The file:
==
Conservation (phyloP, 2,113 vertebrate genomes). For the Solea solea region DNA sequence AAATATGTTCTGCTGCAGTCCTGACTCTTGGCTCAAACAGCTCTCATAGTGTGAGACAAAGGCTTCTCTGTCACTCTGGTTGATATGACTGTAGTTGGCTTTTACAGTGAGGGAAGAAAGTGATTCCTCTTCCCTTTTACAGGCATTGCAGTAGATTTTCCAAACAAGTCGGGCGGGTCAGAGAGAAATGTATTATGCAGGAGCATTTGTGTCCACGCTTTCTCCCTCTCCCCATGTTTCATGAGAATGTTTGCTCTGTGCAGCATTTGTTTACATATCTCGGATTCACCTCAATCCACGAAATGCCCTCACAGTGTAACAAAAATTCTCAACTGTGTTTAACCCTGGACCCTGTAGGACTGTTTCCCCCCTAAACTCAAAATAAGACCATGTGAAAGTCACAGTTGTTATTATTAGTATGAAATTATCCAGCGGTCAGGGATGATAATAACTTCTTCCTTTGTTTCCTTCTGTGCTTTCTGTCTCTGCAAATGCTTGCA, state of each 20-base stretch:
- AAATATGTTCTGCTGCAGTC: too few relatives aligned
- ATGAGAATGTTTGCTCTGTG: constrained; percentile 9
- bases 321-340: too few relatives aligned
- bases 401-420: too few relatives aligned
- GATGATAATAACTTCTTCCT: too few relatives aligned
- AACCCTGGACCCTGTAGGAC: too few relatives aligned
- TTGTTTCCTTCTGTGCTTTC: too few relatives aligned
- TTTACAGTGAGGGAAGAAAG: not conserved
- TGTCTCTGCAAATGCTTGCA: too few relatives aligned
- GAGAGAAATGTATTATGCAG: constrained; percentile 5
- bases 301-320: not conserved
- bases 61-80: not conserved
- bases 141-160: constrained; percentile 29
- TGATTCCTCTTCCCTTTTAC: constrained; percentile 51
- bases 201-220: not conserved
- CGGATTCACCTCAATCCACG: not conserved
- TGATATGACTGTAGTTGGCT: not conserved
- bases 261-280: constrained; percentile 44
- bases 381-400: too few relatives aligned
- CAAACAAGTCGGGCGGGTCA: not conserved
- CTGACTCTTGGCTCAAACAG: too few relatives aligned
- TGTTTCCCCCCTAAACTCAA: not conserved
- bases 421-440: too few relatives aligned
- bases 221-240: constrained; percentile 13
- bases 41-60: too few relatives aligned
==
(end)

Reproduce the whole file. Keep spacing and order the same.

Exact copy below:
Conservation (phyloP, 2,113 vertebrate genomes). For the Solea solea region DNA sequence AAATATGTTCTGCTGCAGTCCTGACTCTTGGCTCAAACAGCTCTCATAGTGTGAGACAAAGGCTTCTCTGTCACTCTGGTTGATATGACTGTAGTTGGCTTTTACAGTGAGGGAAGAAAGTGATTCCTCTTCCCTTTTACAGGCATTGCAGTAGATTTTCCAAACAAGTCGGGCGGGTCAGAGAGAAATGTATTATGCAGGAGCATTTGTGTCCACGCTTTCTCCCTCTCCCCATGTTTCATGAGAATGTTTGCTCTGTGCAGCATTTGTTTACATATCTCGGATTCACCTCAATCCACGAAATGCCCTCACAGTGTAACAAAAATTCTCAACTGTGTTTAACCCTGGACCCTGTAGGACTGTTTCCCCCCTAAACTCAAAATAAGACCATGTGAAAGTCACAGTTGTTATTATTAGTATGAAATTATCCAGCGGTCAGGGATGATAATAACTTCTTCCTTTGTTTCCTTCTGTGCTTTCTGTCTCTGCAAATGCTTGCA, state of each 20-base stretch:
- AAATATGTTCTGCTGCAGTC: too few relatives aligned
- ATGAGAATGTTTGCTCTGTG: constrained; percentile 9
- bases 321-340: too few relatives aligned
- bases 401-420: too few relatives aligned
- GATGATAATAACTTCTTCCT: too few relatives aligned
- AACCCTGGACCCTGTAGGAC: too few relatives aligned
- TTGTTTCCTTCTGTGCTTTC: too few relatives aligned
- TTTACAGTGAGGGAAGAAAG: not conserved
- TGTCTCTGCAAATGCTTGCA: too few relatives aligned
- GAGAGAAATGTATTATGCAG: constrained; percentile 5
- bases 301-320: not conserved
- bases 61-80: not conserved
- bases 141-160: constrained; percentile 29
- TGATTCCTCTTCCCTTTTAC: constrained; percentile 51
- bases 201-220: not conserved
- CGGATTCACCTCAATCCACG: not conserved
- TGATATGACTGTAGTTGGCT: not conserved
- bases 261-280: constrained; percentile 44
- bases 381-400: too few relatives aligned
- CAAACAAGTCGGGCGGGTCA: not conserved
- CTGACTCTTGGCTCAAACAG: too few relatives aligned
- TGTTTCCCCCCTAAACTCAA: not conserved
- bases 421-440: too few relatives aligned
- bases 221-240: constrained; percentile 13
- bases 41-60: too few relatives aligned